Pissaladière Recipe


Pissaladière is a specialty from Nice, in the South of France. It’s an onion tart with black olives and anchovies, on a thin pizza-like dough. The name comes from “pissalat“, a condiment made with pureed anchovies, cloves, thyme and bay leaves, which was spread on the tart before baking.

The name has taken on a somewhat looser meaning in my family, and we use it to mean any Mediterranean-style onion tart, not necessarily involving anchovies. My mother, sister and I made one during our Easter week-end in the mountains, and served it with a salad, dressed with what is now my father’s signature vinaigrette.

We were all delighted with the way it turned out : it is hard to go wrong with an onion tart, but the addition of pesto, tomatoes and olives (although un-traditional when it comes to the tomatoes and pesto) really makes it outstanding.

Ours did not include anchovies (which we like, but just didn’t have on hand), but you can add some if you’d like. Traditional recipes recommend anchovy fillets in brine, rather than those in oil. They should be rinsed well before using, and you should then omit the salt on the other ingredients. If you use anchovies packed in oil, drain them on a paper towel to absorb the oil.


– a roll of uncooked puff pastry
– 8 medium onions
– 2 Tbsp pesto (store-bought or home-made)
– 1 C of unseasoned tomato puree, preferably chunky (canned is fine, freshly made would be nicer, of course)
– 16 black olives
– 4 pieces of sundried tomatoes, chopped
– (optionally) 8 to 10 anchovy fillets in brine, well rinsed – omit the salt if using
– salt, pepper, dried herbs (rosemary, oregano, thyme…)

(Serves 4.)

Peel and chop the onions. Put them in a large skillet, and sprinkle with salt, pepper and herbs. Add a splash of water, and cook over low heat for about an hour, covered, stirring from time to time until they’re translucent and soft. This can be made up to a day ahead.

Preheat the oven to 200°C (400°F). Line a greased or non-stick tart pan with the dough and prick it all over with a fork. If you have baking beans, line the bottom of the pie shell with a circle of parchment paper, and spill the beans (always wanted to say that) on it. Bake for about 15 minutes, until golden. Leave the oven on.

Add the filling : spread the pesto all over the pie dough, and cover with the tomato puree. Sprinkle with salt, pepper and herbs. Spread the cooked onions evenly on top. Add the anchovies if using (form little crosses made of two fillets, or lay them in a sunray pattern in the center of the pie). Top with sun-dried tomato strips and olives.

Return to the oven for 15 to 20 minutes, until heated through. Let rest on the counter for five minutes before serving. This can be enjoyed hot or at room temperature, with a salad.

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  • Dear Clotilde-

    This looks delicious, sans anchovies, of course, as I see you agree! I was wondering, however, what your fathers’ signature vinaigrette is? I am always on the hunt for the perfectly dressed salad.

    Also, I wanted to thank you for adding my link to your blog list. What an honor! C&Z is an inspiration to all food bloggers!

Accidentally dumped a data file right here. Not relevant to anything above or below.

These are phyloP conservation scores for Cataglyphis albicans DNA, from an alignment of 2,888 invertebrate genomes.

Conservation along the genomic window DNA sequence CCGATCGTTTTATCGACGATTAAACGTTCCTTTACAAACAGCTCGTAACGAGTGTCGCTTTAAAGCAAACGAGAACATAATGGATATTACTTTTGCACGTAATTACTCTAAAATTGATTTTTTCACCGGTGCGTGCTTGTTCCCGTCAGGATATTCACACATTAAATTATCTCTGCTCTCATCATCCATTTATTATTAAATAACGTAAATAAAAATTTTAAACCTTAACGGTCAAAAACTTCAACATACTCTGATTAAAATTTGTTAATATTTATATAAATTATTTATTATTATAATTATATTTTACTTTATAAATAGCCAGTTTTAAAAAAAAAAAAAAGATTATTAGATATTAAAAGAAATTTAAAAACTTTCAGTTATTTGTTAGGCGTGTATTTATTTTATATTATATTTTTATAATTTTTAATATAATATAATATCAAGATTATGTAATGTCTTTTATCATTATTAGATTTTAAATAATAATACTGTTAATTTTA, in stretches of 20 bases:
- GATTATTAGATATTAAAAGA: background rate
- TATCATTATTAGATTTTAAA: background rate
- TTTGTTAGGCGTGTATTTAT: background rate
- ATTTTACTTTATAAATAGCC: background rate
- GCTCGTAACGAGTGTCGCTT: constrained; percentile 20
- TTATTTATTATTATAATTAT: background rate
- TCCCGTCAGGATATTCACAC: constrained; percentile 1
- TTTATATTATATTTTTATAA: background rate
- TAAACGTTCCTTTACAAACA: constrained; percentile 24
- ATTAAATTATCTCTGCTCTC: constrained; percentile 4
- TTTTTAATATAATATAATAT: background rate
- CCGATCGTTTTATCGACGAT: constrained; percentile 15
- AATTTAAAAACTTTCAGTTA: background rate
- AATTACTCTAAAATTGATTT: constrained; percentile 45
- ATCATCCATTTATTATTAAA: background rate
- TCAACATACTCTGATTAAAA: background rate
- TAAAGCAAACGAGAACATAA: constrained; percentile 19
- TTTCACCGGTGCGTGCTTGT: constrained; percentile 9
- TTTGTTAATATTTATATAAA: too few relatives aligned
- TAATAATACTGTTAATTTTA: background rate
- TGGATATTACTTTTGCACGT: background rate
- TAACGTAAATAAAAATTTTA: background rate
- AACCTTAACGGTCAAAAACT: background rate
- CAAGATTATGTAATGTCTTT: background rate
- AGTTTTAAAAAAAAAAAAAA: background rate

• jennifer

    I adore pissalidiere, and I’m so happy to have a new version to try. My crust never turns out the way I expect–or as I remember from eating this in France. Like your variations too. We like to serve this to guests as a nibble with cocktails.

  • Jay

    Have just discovered your site, and already I’ve added the ingredients for pissaladiere to our grocery list. Thanks, it looks delicious!

  • sandra

    ooh…this sounds great. clotilde, i made something similar over the weekend. you can substitute leeks for the onions and make a leek tart. i did mine with some leeks sauted in butter, chevre, and an egg and whipped cream mixture.

    of course, it wouldn’t be a pissaladiere then =).

  • ani

    I have made Pissaladiere. Very tasty. Any recipes for duck legs? Thank you.


    I am intrigued, as is Heather (author of the first comment), by the mention of your father’s “signature vinaigrette”. Would he permit his daughter to share his formula? Your photo of the Pissaladière is a beaut.
    Thanks for another interesting entry. You have stacks of style.

  • Add my voice to the chorus asking for your father’s vinaigrette recipe!

  • Mamasue

    Clotide…my mouth is watering! I learn so much from your blog and love coming here. I must try this! :-)

  • Kitten

    Yay onion tart! Sometimes I add come Basamic vinegar to the onions while sauteing them….I second (or third?) the request for the secret vinagrette formula to be revealed…

  • kitten

    correction: some and Balsamic.
    Sheesh! Proofreading before getting carried away in the excitment of posting a comment would help!

  • All – You are so sweet! The “signature vinaigrette” was sort of a family joke and I don’t want to put too much pressure on my father, but I will check with him and ask if he’ll share his recipe. I’m sure he’ll be tickled pink!

    Ani – In the “Main dishes” category, check the “Paradoxical duck confit”, that’s the duck recipe I have here!

    Robert – Delighted you like the pic — and the entry! :)

    Kitten – Balsamic vinegar sounds great in the onions, I’ll try that next time! (Basamic sounds good too! :)

  • carla

    yet another tempting recipe. i was thinking of an onion tart just the other day when i saw my pan.

    well, i am definitely going to try this over the weekend, with anchovies, thank you very much!

  • Carla – Glad this appeals to you, let me know how it goes when you try it!

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